Unmasking the GOP as the Party of Negligent Homicide

In Arizona, a family caring for a child’s heart condition lost their house and car to medical bills they couldn’t pay. In St. Louis, a shelter closed and later a homeless man was found frozen to death in a trash bin. In California, a poor family was found dead in their van from carbon monoxide poisoning.


As With Stephon Clark And Saheed Vassell, America Is A Danger To My Newborn Son

Published in The Huffington Post, Opinion April 8, 2018 A day after my son was born, Stephon Clark was killed by police. I try hard to not see his death as a prophecy for my child. He’s an infant. He stares at me with a bottomless love and hunger. I just want him to grow … Continue reading As With Stephon Clark And Saheed Vassell, America Is A Danger To My Newborn Son

We Need The Revolutionary Black God That James Cone Saw

In the fires of a burning city, James Cone saw the face of God. He was a young theologian transfixed by newsreels of the 1967 Detroit uprising. For five days, Black people fought soldiers as buildings burned in the night. Two years later, his Black Theology & Black Power hit bookstores; God, he said was on the side of the protesters. Cone died last month. Although mourned by many, his legacy is in question. Millennials have left behind the church in the internet age. What role does Cone’s theology have now? What can we do with a faith that once linked us to our ancestors?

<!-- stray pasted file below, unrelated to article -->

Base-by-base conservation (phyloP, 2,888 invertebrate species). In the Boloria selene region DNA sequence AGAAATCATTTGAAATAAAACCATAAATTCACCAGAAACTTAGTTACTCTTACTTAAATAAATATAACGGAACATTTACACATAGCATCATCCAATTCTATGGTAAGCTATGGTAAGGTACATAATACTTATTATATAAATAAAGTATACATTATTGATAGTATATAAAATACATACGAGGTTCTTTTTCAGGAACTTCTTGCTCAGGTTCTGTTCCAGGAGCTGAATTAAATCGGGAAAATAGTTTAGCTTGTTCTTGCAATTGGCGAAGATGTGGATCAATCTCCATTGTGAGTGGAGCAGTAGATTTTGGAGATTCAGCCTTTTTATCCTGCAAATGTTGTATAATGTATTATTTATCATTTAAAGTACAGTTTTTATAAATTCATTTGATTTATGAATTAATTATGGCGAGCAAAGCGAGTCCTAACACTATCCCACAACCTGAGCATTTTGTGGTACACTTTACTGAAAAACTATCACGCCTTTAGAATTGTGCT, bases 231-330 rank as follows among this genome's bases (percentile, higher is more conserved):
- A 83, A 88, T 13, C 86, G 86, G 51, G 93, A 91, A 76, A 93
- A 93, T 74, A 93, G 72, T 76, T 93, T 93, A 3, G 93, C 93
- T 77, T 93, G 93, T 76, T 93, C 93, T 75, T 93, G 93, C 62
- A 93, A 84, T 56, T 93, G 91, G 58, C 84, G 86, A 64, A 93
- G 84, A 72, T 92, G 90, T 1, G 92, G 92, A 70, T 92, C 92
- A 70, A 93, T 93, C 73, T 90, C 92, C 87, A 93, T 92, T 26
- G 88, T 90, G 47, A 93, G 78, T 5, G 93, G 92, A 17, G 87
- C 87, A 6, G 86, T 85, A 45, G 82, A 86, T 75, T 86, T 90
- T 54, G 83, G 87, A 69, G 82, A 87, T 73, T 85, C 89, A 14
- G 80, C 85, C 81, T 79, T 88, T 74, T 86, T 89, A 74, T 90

Carnivalism: The Shadow of Hierarchy

Puerto Rico still had no power. Weeks after Hurricane Maria battered the island, streetlights were like dead iron flowers and the avenues, draped in shadows. I came to find family and report for my newspaper. Parking near Borinquen Plaza, I got out and saw boys popping wheelies on bikes. Couples drank on benches. A crowd cheered on old men, who played dominoes. I was a little embarrassed and said, “Why aren’t you suffering more?” The air was prickly, almost electric with freedom. Like a carnival. The next day, I drove around the island, interviewing people and found immense suffering. In the mountains, families starved, the old and sick were desperate. People had died. Yet everyone I talked with always admitted the same guilty secret. They loved the renewed connection. Family. Friends. Even the land. It all was powerfully present.

Talk at Horizons 2017: “Black Masks, Rainbow Bodies: Race and Psychedelics”

Psychedelics is a "white thing". It is a common idea. Many people of color view "tripping" as an effete practice of the privileged that the oppressed cannot afford. The sentiment is mirrored by the near invisibility of race as a topic in official, often all white, psychedelic conferences. Against white silence and black suspicion, more youth of color, some affluent and integrated are experimenting with psychotropics. Using literature, history and personal testimony, we can map how psychedelics have been interpreted by Black America.